Mike Merchant, Texas A&M AgriLife Extension Service urban entomologist in Dallas, reported that people were exposed to a rather frightening and intimidating scenery, as giant spider-webs could be seen “draping” the trees everywhere. The eerie display was observed by people traveling down CA Roan Drive, in Rowlett, Texas.
CA Roan Drive is a quiet road, traversing Lakeside Park South in the Dallas suburb of Rowlett, says Merchant. He continues by stating that spiders have monopolized the area, with their abnormally large webs, near Lake Ray Hubbard.
The extensive webbing covering the trees seems almost surreal, like dragged out of a gothic story. Thousands of ungracefully tall and thin spiders can be seen moving at fast pace in the webs extending to almost 40 feet high up in the trees and stretching to the size of a football field.
The entomologist continued by affirming that this is a rare, and once-in-a-while unique event. Moreover, the press reported back in 2007 about a huge spider-web discovered at Lake Tawakoni State Park, about 35 miles from Rowlett.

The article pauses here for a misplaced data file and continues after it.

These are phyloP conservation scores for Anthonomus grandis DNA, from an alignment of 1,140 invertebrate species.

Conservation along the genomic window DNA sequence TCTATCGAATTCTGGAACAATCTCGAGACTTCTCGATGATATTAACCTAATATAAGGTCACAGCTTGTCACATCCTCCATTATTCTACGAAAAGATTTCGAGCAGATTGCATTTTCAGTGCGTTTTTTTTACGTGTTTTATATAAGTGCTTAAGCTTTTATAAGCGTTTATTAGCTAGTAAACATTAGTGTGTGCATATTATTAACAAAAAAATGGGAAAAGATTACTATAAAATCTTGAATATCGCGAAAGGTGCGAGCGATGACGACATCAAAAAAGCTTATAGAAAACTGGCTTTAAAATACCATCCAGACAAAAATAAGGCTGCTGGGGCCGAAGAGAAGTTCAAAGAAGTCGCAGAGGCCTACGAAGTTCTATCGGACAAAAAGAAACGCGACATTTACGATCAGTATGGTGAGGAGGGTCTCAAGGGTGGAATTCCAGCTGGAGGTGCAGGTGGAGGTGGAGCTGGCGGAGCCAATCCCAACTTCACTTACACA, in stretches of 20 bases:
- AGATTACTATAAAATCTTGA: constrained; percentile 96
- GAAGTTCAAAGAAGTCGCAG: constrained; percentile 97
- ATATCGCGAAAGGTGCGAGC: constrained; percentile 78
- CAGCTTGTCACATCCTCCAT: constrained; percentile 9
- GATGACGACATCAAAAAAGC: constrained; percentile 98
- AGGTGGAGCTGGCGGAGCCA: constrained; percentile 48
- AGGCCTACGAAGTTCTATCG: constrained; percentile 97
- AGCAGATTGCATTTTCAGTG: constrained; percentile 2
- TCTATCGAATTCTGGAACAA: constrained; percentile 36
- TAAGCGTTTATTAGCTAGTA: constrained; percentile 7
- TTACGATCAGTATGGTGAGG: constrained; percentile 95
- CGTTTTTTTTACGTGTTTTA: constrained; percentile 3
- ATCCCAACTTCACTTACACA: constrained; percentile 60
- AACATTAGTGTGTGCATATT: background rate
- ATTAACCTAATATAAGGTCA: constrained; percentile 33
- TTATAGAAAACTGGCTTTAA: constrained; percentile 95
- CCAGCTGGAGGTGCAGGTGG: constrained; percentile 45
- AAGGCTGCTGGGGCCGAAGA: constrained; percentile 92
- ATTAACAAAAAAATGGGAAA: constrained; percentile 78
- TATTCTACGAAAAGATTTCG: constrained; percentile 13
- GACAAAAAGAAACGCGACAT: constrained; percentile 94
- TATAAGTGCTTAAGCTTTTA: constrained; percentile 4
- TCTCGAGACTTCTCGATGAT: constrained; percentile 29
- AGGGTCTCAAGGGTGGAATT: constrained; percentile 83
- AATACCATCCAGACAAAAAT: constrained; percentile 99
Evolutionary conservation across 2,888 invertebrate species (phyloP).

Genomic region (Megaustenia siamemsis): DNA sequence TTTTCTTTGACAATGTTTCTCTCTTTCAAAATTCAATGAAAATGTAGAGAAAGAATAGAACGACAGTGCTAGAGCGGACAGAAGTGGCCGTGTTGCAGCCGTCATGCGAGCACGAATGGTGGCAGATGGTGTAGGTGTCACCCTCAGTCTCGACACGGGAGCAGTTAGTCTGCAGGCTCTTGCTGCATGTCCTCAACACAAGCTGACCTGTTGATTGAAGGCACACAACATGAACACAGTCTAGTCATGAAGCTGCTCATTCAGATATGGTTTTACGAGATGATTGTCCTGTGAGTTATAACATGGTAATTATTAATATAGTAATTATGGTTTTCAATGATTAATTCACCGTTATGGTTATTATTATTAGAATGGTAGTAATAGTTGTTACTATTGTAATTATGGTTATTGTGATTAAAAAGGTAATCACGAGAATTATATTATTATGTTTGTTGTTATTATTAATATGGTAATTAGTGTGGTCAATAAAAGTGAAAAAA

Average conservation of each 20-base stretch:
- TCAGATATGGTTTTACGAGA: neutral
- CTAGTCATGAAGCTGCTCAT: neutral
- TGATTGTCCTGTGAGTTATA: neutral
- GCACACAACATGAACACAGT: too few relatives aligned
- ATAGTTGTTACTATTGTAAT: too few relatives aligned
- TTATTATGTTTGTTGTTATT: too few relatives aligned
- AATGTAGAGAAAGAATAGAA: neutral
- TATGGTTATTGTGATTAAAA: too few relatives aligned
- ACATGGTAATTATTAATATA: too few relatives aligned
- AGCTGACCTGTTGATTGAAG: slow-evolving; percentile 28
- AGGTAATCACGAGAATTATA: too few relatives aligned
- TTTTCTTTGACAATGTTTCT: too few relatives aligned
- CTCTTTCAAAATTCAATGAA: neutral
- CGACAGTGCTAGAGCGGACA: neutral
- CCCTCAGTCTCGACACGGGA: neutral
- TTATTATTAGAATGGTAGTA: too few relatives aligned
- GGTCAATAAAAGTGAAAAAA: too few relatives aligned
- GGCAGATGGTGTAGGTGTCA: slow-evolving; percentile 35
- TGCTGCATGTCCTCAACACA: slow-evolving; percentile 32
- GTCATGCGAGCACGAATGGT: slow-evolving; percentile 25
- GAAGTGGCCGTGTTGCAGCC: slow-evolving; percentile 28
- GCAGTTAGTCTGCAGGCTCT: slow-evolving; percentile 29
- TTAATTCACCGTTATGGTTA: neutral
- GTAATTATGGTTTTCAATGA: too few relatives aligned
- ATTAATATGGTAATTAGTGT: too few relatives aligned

As creepy as it seemed at the time, that particular web spotted in 2007 functioned as a revelation to spider experts (arachnologists). They were taken by surprise as spiders do not usually work together in building their nests, so, this was a sort of cooperation tactic unseen before.
The spiders that developed the webs in 2007 were identified as Tetragnatha guatemalensis.
The spiders of the family Tetragnathidae are known to be non-aggressive to their peers, on the same web. Also, they do not bite humans or pose any threats. When they find the proper conditions, these spiders “join hands” and start creating nests.
But the current event in Dallas is quite the rare sight. The proper conditions that lead to such an occurrence include the appearance of a satiated amount of insects such as midges (small flies that do not bite), which emerge at night in lake areas. Thus, the flies become the spiders’ source of food, as the nests wouldn’t be constructed without proper nourishment.
One should not fear this species of spiders, as they are not aggressive. Amazement might be a more appropriate reaction towards these tiny “architects”. Human intervention via insecticides or other forms of treatment is unnecessary, because the spider-webs are an awe-inspiring sight, casting aside its spookiness. Many scientists and arachnologists consider these webs to be true works of art.
So it seems – spiders have a lot of tricks up their sleeves.
Photo Credits media.star-telegram.com